Straight from the Astronaut's Mouth
Toward the end of our stay at the University, the DO-IT participants attended a presentation made by former astronaut and current UW professor "Pinky" Nelson on astronomy and what it was like to be an astronaut. The presentation was tremendous; he did an excellent job of making you feel like you were sitting on the seat next to him in the space shuttle as it soared into the heavens pulling five g's.
Professor Nelson discussed dark matter, the invisible matter that is supposed to make up some ninety percent of the universe. He also mentioned the fact that a comet is supposed to be barreling into Jupiter next summer. He gave inspiration to DO-IT participant, Anna, who wants to be the first blind person in space, and answered my questions about nuclear rockets and space shuttle toilet facilities. He made what is already a fascinating subject to me even more so. I give the lecture a thumbs up.
Other than the search for religious truth, in my opinion, there is nothing more worthwhile than the pursuit of knowledge pertaining to how the universe works and how it began and how it will end. When man looks up to the stars, he not only sees beautiful far away suns, he sees the very forces that originated life itself. The iron in our very blood cells was born from fiery super novae.
As we record the history of the universe, we are ultimately recording the origin of humanity. To me, peering toward the stars is a mystical experience; it invokes the same sense of awe as one gets when pondering the mysteries of the spiritual. The countryside becomes a grandiose temple from which stargazers make offerings to the heavens.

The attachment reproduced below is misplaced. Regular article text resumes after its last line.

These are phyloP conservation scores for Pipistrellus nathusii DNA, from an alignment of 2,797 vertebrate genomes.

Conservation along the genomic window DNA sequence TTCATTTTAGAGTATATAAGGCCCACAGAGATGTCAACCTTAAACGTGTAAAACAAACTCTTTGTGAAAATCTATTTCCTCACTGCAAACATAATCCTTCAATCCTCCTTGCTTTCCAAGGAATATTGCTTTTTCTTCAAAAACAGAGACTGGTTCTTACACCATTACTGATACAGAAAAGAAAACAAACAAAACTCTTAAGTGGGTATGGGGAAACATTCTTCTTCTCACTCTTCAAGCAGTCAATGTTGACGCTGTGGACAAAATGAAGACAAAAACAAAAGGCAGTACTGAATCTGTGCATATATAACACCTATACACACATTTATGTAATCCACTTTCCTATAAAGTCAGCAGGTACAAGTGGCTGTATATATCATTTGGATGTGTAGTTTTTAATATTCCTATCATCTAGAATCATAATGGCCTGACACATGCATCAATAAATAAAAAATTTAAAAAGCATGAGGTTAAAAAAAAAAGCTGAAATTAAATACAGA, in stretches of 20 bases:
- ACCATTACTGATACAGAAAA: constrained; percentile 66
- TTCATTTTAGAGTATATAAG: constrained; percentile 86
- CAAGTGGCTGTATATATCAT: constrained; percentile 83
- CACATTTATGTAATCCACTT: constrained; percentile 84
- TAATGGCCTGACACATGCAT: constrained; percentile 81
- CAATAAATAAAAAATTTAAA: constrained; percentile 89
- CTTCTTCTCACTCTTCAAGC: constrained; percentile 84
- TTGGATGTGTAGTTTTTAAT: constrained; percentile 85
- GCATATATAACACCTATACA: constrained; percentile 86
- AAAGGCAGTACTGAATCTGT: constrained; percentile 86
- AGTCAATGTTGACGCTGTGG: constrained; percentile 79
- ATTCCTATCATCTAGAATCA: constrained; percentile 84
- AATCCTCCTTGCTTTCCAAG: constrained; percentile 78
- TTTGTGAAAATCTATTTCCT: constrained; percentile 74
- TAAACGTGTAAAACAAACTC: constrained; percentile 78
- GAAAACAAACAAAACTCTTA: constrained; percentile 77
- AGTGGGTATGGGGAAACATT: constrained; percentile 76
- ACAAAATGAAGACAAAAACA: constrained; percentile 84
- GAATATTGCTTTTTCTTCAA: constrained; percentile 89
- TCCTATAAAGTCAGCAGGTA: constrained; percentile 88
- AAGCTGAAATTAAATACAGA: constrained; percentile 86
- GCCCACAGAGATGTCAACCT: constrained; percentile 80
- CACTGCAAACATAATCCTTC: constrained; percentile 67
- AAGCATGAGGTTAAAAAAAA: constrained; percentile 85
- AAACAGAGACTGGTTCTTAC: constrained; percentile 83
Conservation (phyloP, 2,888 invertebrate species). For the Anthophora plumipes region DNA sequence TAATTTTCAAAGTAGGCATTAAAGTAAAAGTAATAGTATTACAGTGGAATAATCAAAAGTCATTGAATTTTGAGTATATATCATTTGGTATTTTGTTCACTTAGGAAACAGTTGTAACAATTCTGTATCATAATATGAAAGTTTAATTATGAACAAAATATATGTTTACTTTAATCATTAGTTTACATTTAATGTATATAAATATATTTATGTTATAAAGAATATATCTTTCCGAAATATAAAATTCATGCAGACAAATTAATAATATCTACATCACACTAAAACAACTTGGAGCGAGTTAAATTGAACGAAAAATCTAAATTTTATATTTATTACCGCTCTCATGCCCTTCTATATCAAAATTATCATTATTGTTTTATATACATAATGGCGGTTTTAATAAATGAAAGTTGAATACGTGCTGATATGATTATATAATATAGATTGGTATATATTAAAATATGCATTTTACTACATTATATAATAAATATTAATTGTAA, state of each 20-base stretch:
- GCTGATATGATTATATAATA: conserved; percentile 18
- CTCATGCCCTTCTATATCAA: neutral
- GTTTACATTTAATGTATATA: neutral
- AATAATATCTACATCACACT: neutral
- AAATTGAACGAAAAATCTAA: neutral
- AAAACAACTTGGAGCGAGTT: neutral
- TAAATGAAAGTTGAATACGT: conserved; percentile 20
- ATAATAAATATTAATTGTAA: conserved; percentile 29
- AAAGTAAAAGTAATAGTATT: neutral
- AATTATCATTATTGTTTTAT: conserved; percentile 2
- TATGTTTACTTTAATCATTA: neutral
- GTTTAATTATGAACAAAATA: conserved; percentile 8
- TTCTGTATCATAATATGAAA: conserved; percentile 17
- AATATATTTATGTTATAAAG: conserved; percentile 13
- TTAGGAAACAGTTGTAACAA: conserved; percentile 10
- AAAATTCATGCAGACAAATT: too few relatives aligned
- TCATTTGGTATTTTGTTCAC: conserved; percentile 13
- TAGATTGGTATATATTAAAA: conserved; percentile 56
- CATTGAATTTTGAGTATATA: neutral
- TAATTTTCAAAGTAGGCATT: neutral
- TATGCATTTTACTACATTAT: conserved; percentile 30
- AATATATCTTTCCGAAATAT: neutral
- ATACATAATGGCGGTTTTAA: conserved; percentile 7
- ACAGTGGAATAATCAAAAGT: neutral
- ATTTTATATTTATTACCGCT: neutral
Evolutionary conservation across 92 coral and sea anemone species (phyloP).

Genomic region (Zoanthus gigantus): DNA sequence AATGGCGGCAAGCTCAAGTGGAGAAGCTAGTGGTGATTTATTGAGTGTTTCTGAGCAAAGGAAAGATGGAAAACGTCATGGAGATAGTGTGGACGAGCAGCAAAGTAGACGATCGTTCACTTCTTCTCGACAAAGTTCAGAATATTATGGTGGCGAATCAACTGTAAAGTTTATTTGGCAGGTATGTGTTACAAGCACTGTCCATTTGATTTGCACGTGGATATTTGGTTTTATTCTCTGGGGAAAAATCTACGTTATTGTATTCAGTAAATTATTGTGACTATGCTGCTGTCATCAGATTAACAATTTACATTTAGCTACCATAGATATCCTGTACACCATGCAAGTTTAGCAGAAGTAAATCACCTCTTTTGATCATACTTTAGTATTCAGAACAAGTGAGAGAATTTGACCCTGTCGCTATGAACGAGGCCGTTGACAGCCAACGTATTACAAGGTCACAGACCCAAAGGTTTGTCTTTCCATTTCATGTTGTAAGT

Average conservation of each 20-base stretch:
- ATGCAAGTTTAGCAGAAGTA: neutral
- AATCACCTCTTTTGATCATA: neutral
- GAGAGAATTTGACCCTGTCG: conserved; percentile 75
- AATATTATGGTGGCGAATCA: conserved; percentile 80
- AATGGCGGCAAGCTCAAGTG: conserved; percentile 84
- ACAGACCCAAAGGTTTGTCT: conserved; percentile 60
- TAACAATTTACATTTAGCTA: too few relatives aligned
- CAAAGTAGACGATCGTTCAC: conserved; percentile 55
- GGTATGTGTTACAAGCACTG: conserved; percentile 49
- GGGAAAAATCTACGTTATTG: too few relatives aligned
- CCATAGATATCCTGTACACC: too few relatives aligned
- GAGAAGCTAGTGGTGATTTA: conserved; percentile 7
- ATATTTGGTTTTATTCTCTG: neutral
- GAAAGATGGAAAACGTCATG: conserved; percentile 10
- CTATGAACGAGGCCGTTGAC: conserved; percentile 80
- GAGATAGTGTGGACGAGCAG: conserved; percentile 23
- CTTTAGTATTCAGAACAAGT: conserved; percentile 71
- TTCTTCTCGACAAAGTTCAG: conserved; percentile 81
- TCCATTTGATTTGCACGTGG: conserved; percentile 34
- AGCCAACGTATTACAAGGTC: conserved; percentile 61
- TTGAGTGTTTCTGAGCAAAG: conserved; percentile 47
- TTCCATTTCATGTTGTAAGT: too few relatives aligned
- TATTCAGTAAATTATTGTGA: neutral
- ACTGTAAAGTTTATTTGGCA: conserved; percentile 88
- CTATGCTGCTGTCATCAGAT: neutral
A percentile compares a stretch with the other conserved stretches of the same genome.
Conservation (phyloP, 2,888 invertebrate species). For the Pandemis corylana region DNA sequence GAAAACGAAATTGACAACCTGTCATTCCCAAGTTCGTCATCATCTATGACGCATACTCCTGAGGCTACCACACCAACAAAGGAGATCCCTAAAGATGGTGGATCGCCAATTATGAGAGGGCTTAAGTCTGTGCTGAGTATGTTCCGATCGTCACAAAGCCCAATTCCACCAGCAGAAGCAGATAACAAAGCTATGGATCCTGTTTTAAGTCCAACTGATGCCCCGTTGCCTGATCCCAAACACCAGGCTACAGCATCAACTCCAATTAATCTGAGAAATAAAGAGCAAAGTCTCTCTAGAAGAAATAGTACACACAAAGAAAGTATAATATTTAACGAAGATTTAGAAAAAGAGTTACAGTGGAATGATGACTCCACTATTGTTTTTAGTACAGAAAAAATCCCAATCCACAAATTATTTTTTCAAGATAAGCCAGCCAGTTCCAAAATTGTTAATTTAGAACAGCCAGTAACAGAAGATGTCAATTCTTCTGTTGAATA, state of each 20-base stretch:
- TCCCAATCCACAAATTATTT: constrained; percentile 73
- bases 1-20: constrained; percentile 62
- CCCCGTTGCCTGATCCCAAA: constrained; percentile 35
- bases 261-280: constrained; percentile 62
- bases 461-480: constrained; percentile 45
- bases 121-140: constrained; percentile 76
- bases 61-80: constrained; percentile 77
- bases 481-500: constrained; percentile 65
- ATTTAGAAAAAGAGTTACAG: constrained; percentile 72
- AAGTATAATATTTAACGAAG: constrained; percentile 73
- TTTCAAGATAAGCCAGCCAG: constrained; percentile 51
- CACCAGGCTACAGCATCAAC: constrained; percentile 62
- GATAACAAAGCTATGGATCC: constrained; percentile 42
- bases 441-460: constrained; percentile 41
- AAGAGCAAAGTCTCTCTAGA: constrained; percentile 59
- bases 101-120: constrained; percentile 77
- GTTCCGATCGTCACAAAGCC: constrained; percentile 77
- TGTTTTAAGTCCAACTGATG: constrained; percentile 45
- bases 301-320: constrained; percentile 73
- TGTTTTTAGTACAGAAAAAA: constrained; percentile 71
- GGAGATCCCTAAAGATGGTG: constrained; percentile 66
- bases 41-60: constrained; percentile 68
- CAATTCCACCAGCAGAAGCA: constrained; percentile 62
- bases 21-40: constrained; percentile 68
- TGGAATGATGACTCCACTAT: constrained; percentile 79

The wonderful thing about astronomy today is the fact that people born with different abilities are necessary for its success. As professor Nelson stated, not only are brilliant thinkers such as Stephen Hawking needed, but technicians and engineers are needed as well. Theories are great, but it's nice to have evidence to back them up or to figure out where they went wrong.
There are positions which require many different skills in the field of astronomy. For someone who has a severe mobility impairment like me, the theoretical side of science is appealing; whereas, others may prefer the hands on approach.
Astronomy is good stuff; I wish everyone could feel about it the way I do. I, and I believe most everyone else, was very appreciative for the time Dr. Nelson took out of his schedule to be with us. It was a very worthwhile learning experience.